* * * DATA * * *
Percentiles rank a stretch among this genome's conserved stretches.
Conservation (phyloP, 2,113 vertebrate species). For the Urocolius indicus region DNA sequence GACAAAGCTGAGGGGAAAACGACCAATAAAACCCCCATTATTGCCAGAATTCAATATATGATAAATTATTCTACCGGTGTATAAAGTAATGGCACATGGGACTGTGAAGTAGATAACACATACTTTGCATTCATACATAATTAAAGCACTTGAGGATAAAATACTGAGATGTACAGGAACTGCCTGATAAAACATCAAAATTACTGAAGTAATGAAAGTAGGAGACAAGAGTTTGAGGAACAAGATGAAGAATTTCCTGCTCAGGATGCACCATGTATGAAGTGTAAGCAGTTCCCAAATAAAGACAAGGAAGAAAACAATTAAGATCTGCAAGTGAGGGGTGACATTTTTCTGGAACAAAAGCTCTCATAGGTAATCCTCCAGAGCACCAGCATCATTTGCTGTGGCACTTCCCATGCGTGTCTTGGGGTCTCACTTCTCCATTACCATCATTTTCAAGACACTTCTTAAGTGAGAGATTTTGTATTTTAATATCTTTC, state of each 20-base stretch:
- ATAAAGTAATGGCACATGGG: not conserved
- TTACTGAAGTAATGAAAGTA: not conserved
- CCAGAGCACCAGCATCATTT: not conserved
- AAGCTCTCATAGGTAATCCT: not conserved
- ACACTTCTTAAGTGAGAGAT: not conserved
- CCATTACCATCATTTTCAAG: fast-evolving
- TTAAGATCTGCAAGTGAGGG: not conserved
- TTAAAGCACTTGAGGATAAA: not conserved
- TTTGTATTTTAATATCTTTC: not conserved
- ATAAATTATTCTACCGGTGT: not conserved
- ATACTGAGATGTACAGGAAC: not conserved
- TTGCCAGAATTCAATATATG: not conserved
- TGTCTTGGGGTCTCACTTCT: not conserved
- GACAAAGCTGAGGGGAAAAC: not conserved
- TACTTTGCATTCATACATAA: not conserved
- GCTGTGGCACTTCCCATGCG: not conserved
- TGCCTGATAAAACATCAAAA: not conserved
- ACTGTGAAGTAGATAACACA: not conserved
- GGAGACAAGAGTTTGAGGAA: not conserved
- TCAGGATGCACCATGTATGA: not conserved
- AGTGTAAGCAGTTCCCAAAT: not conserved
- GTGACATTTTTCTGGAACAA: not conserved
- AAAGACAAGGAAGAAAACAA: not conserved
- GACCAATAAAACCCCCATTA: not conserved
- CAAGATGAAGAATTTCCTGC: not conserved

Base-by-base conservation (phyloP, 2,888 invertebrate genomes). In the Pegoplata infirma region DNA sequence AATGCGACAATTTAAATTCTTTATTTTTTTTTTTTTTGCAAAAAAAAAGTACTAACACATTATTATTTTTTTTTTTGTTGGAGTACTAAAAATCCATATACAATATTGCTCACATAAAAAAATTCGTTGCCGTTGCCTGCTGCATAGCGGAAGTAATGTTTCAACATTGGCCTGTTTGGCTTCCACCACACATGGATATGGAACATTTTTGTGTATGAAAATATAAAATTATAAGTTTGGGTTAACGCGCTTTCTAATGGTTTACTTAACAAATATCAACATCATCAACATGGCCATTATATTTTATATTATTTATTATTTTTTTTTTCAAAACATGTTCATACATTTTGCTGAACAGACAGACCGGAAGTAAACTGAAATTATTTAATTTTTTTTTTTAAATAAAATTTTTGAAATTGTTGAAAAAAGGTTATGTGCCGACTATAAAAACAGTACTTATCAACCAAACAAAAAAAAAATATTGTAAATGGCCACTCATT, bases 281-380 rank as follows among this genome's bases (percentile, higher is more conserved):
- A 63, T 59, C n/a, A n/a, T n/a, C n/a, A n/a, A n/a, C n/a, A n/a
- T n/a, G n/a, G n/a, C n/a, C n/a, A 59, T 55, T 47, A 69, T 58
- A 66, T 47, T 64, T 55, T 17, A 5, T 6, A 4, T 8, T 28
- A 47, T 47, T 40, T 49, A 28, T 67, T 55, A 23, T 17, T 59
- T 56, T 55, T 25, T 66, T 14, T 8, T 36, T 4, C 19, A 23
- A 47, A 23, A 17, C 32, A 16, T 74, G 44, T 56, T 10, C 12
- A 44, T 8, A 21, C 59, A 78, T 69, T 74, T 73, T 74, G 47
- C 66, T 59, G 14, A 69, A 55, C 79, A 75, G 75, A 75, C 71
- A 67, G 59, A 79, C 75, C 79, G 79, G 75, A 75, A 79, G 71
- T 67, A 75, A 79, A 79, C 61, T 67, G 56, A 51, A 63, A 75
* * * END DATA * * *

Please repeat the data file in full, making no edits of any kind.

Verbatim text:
Percentiles rank a stretch among this genome's conserved stretches.
Conservation (phyloP, 2,113 vertebrate species). For the Urocolius indicus region DNA sequence GACAAAGCTGAGGGGAAAACGACCAATAAAACCCCCATTATTGCCAGAATTCAATATATGATAAATTATTCTACCGGTGTATAAAGTAATGGCACATGGGACTGTGAAGTAGATAACACATACTTTGCATTCATACATAATTAAAGCACTTGAGGATAAAATACTGAGATGTACAGGAACTGCCTGATAAAACATCAAAATTACTGAAGTAATGAAAGTAGGAGACAAGAGTTTGAGGAACAAGATGAAGAATTTCCTGCTCAGGATGCACCATGTATGAAGTGTAAGCAGTTCCCAAATAAAGACAAGGAAGAAAACAATTAAGATCTGCAAGTGAGGGGTGACATTTTTCTGGAACAAAAGCTCTCATAGGTAATCCTCCAGAGCACCAGCATCATTTGCTGTGGCACTTCCCATGCGTGTCTTGGGGTCTCACTTCTCCATTACCATCATTTTCAAGACACTTCTTAAGTGAGAGATTTTGTATTTTAATATCTTTC, state of each 20-base stretch:
- ATAAAGTAATGGCACATGGG: not conserved
- TTACTGAAGTAATGAAAGTA: not conserved
- CCAGAGCACCAGCATCATTT: not conserved
- AAGCTCTCATAGGTAATCCT: not conserved
- ACACTTCTTAAGTGAGAGAT: not conserved
- CCATTACCATCATTTTCAAG: fast-evolving
- TTAAGATCTGCAAGTGAGGG: not conserved
- TTAAAGCACTTGAGGATAAA: not conserved
- TTTGTATTTTAATATCTTTC: not conserved
- ATAAATTATTCTACCGGTGT: not conserved
- ATACTGAGATGTACAGGAAC: not conserved
- TTGCCAGAATTCAATATATG: not conserved
- TGTCTTGGGGTCTCACTTCT: not conserved
- GACAAAGCTGAGGGGAAAAC: not conserved
- TACTTTGCATTCATACATAA: not conserved
- GCTGTGGCACTTCCCATGCG: not conserved
- TGCCTGATAAAACATCAAAA: not conserved
- ACTGTGAAGTAGATAACACA: not conserved
- GGAGACAAGAGTTTGAGGAA: not conserved
- TCAGGATGCACCATGTATGA: not conserved
- AGTGTAAGCAGTTCCCAAAT: not conserved
- GTGACATTTTTCTGGAACAA: not conserved
- AAAGACAAGGAAGAAAACAA: not conserved
- GACCAATAAAACCCCCATTA: not conserved
- CAAGATGAAGAATTTCCTGC: not conserved

Base-by-base conservation (phyloP, 2,888 invertebrate genomes). In the Pegoplata infirma region DNA sequence AATGCGACAATTTAAATTCTTTATTTTTTTTTTTTTTGCAAAAAAAAAGTACTAACACATTATTATTTTTTTTTTTGTTGGAGTACTAAAAATCCATATACAATATTGCTCACATAAAAAAATTCGTTGCCGTTGCCTGCTGCATAGCGGAAGTAATGTTTCAACATTGGCCTGTTTGGCTTCCACCACACATGGATATGGAACATTTTTGTGTATGAAAATATAAAATTATAAGTTTGGGTTAACGCGCTTTCTAATGGTTTACTTAACAAATATCAACATCATCAACATGGCCATTATATTTTATATTATTTATTATTTTTTTTTTCAAAACATGTTCATACATTTTGCTGAACAGACAGACCGGAAGTAAACTGAAATTATTTAATTTTTTTTTTTAAATAAAATTTTTGAAATTGTTGAAAAAAGGTTATGTGCCGACTATAAAAACAGTACTTATCAACCAAACAAAAAAAAAATATTGTAAATGGCCACTCATT, bases 281-380 rank as follows among this genome's bases (percentile, higher is more conserved):
- A 63, T 59, C n/a, A n/a, T n/a, C n/a, A n/a, A n/a, C n/a, A n/a
- T n/a, G n/a, G n/a, C n/a, C n/a, A 59, T 55, T 47, A 69, T 58
- A 66, T 47, T 64, T 55, T 17, A 5, T 6, A 4, T 8, T 28
- A 47, T 47, T 40, T 49, A 28, T 67, T 55, A 23, T 17, T 59
- T 56, T 55, T 25, T 66, T 14, T 8, T 36, T 4, C 19, A 23
- A 47, A 23, A 17, C 32, A 16, T 74, G 44, T 56, T 10, C 12
- A 44, T 8, A 21, C 59, A 78, T 69, T 74, T 73, T 74, G 47
- C 66, T 59, G 14, A 69, A 55, C 79, A 75, G 75, A 75, C 71
- A 67, G 59, A 79, C 75, C 79, G 79, G 75, A 75, A 79, G 71
- T 67, A 75, A 79, A 79, C 61, T 67, G 56, A 51, A 63, A 75